Pregnancy After 35

Patient Education Materials

Pregnancy and Childbirth

Pregnancy After 35


Today, many women are waiting until their mid-30s or later before having their first child.

Women over age 35 can have normal pregnancies and deliver healthy babies. But 35 is the age often used to measure an increased risk of problems with pregnancy.

A woman’s chance of having problems during pregnancy goes up a little each year after a woman is in her early 20s. These problems usually fall into 2 categories: a decrease in fertility (a woman’s ability to become pregnant) and genetic conditions that may affect the baby.

Decline in Fertility

As you get older, it is harder to become pregnant. This is because your body does not release eggs (ovulate) as often. Even though you may have regular menstrual periods, your body may not be releasing eggs every month. There is less chance that your partner’s sperm will fertilize the eggs that are released. Fertilized eggs are less likely to attach to your uterus.

Some physical conditions, such as a blocked fallopian (fah-LOW-pee-an) tube or endometriosis (en-doe-ME-tree-oh-sus), also may decrease your chance of becoming pregnant. These problems are more common in women over age 35.

Also, if you and your partner have been together for a long time, chances are you may be having sex less often. Any of these factors may make it difficult for you to become pregnant.

If you and your partner have sex without using birth control for 6 months without your getting pregnant, you should make an appointment with your doctor for a fertility test.

Genetic Conditions

The most common genetic problem in babies born to women older than 35 is Down syndrome. Down syndrome causes birth defects such as intellectual disability and heart problems, among others. Children born to women of any age can have Down syndrome. But the older the mother is, the greater the risk.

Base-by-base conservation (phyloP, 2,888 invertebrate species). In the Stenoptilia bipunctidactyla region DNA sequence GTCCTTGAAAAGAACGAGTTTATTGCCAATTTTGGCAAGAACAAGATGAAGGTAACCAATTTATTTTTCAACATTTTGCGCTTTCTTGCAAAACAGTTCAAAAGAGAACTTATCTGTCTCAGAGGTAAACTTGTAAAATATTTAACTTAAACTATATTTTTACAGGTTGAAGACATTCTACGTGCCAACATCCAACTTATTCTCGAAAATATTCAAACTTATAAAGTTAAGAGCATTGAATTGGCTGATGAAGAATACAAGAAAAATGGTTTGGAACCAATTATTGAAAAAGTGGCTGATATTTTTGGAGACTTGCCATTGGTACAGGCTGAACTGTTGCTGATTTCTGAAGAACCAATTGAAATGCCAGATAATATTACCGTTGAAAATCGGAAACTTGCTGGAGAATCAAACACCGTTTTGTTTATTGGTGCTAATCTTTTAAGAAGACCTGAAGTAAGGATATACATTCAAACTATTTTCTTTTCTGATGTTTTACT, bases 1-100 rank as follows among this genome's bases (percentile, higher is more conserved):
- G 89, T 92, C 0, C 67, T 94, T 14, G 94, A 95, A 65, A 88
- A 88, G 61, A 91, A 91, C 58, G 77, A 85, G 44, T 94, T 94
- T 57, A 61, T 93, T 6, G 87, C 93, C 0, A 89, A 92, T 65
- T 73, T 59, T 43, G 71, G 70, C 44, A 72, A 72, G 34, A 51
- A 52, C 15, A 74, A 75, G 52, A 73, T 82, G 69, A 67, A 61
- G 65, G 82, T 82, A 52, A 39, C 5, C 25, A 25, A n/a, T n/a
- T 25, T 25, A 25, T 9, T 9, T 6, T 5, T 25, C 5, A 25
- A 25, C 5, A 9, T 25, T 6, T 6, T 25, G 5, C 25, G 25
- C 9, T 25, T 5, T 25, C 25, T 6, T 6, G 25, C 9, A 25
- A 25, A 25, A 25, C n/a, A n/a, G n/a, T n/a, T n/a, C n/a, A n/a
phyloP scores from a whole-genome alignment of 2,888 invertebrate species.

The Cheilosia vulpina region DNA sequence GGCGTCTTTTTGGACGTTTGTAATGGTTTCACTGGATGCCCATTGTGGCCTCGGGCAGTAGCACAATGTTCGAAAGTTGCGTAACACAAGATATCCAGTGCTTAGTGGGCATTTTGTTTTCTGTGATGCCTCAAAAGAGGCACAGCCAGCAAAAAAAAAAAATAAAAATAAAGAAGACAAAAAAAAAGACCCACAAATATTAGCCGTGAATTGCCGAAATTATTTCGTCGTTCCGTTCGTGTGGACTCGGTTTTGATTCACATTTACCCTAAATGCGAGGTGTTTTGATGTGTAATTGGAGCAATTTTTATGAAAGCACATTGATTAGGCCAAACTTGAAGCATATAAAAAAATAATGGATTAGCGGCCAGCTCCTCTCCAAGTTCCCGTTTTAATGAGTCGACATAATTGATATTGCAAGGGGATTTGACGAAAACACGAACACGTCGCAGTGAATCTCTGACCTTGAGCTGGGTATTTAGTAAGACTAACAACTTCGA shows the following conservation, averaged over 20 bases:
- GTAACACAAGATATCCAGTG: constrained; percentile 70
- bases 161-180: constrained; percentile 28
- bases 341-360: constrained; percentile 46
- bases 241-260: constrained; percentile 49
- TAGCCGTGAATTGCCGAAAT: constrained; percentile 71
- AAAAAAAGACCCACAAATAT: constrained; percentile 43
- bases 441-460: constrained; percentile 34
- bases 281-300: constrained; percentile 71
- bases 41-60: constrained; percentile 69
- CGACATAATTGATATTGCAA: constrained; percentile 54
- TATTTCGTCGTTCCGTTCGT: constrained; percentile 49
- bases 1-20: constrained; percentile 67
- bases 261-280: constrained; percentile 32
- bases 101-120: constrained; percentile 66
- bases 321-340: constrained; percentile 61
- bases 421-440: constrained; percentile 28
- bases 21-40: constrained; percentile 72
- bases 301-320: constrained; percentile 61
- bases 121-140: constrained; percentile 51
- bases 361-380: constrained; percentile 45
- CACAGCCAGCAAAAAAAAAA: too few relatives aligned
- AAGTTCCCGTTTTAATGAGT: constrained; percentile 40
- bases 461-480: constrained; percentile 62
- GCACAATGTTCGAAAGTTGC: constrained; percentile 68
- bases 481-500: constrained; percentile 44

Prenatal testing can detect a pregnancy with Down syndrome. Two tests — chorionic villi (kor-ee-ON-ick veel-eye) sampling and amniocentesis (am-nee-o-sen-TEE-sis) are invasive and have some risk. The most serious risk is losing the baby (miscarriage). At age 35, the risk of having a child with a birth defect is about the same as the risk from the test. For this reason, prenatal testing is routinely offered to pregnant women who are 35 or older.

Another test is the multiple marker screen. It is a simple blood test that measures the amount of a certain substance in the mother’s blood. This test can tell if there is a greater risk of having a baby with Down syndrome or other birth defects like spina bifida and anencephaly (an-en-SEF-a-lee).

It is important to remember that these are screening tests and are not 100 percent accurate. Also, they cannot identify all birth defects or genetic conditions.

Genetic counseling can help you and your partner estimate your chances of having a child with a birth defect. If you or your partner has a family history of birth defects or genetic problems, you should have genetic counseling before you become pregnant.

Other Considerations

If you are over 35 and planning to become pregnant, you also need to consider that chronic health problems, such as diabetes or high blood pressure, often develop with age. Miscarriage and stillbirth (the birth of a baby who has died before delivery) rates also are higher in women over age 35. By staying in good physical health, you can avoid many of these possible problems.

Preparing for Pregnancy

One of the best things you and your partner can do is prepare for pregnancy, both physically and emotionally. Even though you may feel your “biological clock” speeding up, you should not become pregnant unless you and your partner are ready for the responsibilities and changes that come with having a baby.

When you and your partner decide you are ready to have a child, you should make an appointment with your doctor to discuss your pre-pregnancy care. The father-to-be may want to come to this appointment.

Early and regular care is important to having a healthy pregnancy. Your doctor may recommend that you take prenatal vitamins, especially folic acid (also known as folate), before getting pregnant to help reduce the risks of some birth defects. Always check with your doctor before you take any medicine or vitamins.